Harvest lemons since they ripen to meet your requirements. Citrus fruits may remain on the tree for weeks later without suffering ill effects. Pick fruits you cannot utilize and give them away or squeeze and freeze the juice. Letting excessive quantities of fruit to stay on your own lemon tree can damage the limbs. Remove all the fruits when frost threatens, since sugars are ruined by temperatures below approximately 30 degrees Fahrenheit.
Winterize your lemon tree when freeze approaches.
These plants suffer acute damage from freezing temperatures, which can even kill them. Wrap the trunk with several layers of cardboard and then secure it in place with duct tape. String some outdoor holiday lights through the branches. Turn them on at night and off through the day. Toss some old blankets over the canopy. Cover the shrub thoroughly into the ground. Remove all blankets during daylight hours to allow the lemon tree to absorb heat from its surroundings and replace them by twilight.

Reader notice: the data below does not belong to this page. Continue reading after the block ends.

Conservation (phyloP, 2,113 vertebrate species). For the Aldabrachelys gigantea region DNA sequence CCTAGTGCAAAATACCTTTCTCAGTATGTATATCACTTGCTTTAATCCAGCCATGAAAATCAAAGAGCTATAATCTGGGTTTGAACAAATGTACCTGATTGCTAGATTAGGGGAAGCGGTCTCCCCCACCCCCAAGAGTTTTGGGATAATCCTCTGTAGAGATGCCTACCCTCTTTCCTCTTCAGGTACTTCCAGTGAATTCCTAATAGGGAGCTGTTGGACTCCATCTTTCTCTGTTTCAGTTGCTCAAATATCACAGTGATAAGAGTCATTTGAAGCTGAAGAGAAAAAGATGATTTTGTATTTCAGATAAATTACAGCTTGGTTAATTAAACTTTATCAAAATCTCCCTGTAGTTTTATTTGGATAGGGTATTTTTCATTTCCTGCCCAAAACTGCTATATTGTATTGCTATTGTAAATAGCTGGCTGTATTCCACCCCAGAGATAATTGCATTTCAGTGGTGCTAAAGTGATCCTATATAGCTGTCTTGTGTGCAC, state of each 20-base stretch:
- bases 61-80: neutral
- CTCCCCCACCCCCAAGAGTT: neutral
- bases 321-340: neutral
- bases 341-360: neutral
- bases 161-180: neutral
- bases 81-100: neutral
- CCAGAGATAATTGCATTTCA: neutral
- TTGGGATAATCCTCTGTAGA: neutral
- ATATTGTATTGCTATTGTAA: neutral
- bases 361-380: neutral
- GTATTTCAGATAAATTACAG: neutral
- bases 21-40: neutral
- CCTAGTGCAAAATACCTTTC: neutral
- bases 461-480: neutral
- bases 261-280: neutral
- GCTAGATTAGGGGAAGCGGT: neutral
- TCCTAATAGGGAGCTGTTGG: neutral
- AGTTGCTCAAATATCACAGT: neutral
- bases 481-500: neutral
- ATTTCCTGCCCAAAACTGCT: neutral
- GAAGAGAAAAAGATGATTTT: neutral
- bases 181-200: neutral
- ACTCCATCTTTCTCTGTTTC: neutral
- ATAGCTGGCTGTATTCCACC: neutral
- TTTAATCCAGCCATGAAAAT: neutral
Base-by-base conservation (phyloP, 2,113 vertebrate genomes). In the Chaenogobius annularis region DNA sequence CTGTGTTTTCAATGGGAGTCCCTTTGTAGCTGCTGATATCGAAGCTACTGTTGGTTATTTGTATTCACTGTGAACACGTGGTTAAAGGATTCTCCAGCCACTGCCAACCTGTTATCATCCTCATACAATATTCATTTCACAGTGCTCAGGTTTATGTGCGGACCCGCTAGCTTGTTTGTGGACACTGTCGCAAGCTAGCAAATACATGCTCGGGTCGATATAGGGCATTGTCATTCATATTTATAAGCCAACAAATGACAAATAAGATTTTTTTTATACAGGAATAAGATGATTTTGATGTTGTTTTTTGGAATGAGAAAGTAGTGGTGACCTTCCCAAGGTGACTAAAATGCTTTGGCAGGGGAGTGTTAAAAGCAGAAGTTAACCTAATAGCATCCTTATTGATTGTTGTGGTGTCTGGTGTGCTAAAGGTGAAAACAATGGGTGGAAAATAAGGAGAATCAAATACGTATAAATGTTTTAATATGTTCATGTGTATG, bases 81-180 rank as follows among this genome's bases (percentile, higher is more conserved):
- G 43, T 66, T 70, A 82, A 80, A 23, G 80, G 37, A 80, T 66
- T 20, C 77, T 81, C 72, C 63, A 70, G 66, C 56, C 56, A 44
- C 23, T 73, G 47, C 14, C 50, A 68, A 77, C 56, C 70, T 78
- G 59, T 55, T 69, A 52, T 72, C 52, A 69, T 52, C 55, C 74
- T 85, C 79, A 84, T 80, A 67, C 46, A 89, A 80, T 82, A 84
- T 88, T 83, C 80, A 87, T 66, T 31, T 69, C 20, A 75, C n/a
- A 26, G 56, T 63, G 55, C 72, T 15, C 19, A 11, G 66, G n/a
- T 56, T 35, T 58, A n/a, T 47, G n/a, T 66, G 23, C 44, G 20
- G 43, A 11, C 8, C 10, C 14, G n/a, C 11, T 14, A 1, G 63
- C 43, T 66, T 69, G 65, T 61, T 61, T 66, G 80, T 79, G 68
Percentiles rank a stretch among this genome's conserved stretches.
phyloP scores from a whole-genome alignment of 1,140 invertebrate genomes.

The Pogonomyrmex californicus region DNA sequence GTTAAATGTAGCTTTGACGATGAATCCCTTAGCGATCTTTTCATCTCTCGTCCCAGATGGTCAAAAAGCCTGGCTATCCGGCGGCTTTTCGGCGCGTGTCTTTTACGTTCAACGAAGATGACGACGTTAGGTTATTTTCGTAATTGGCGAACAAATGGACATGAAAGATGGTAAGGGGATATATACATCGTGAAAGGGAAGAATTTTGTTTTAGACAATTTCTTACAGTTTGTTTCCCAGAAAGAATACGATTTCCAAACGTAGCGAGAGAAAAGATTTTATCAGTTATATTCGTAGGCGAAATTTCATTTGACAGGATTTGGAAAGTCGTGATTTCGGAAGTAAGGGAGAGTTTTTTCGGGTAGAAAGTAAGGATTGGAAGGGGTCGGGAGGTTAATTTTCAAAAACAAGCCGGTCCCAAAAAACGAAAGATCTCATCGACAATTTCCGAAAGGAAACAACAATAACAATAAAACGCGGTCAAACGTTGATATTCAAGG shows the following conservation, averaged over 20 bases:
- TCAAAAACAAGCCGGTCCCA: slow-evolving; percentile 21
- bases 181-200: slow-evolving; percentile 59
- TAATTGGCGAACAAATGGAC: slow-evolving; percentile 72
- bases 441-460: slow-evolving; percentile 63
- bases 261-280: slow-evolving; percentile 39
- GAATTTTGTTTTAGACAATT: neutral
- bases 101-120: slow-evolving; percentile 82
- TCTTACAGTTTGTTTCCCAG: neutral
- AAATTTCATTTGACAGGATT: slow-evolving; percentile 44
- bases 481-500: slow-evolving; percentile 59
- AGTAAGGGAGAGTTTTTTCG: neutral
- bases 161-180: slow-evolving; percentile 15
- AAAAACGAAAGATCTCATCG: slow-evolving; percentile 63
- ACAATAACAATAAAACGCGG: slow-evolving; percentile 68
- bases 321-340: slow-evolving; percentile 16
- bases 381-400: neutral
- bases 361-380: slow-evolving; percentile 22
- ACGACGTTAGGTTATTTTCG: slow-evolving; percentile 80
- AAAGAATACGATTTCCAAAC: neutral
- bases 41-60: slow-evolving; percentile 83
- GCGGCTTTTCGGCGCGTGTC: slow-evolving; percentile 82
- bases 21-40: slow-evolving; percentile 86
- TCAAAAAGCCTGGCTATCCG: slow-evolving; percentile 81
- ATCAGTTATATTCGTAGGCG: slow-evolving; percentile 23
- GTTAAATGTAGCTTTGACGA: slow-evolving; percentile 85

Planting a lemon tree – Pests & Diseases
The good news with lemon plants is that diseases affecting them are mostly not life-threatening. However, careful scrutiny of the lemon tree plant will ensure that common pests and diseases are away. Additionally, a garden lemon tree should be protected from
• Young tree decline: Affected lemon plants wilt with symptoms such as reduced growth
and sparse foliage.
• Greasy spot: Yellowish-brown blisters, often on the underside of leaves caused by a
the fungus infects the plant sometimes.
• Snails: Chew into the leaves of the growing lemon trees often spoiling the fruit. They
should be removed when sighted.
With some care and patience, one can easily grow a garden lemon tree that can yield refreshing lemon juice and be used as a flavoring agent. Moreover, a single lemon tree yields many fruits.
Just how much time does it take to get a Lemon Tree to keep fruit?
Lemons ripen ranging from 4 and 12 months later flowering, with blossoms emerging to indicate a later transition to good fresh fruit from the summertime. And there is nothing like a yummy summer harvest.
Therefore, whatever the number you opt for ease and homegrown flavor wait – select your preferred out of our lemon-trees now, and also get growing lemon-trees now!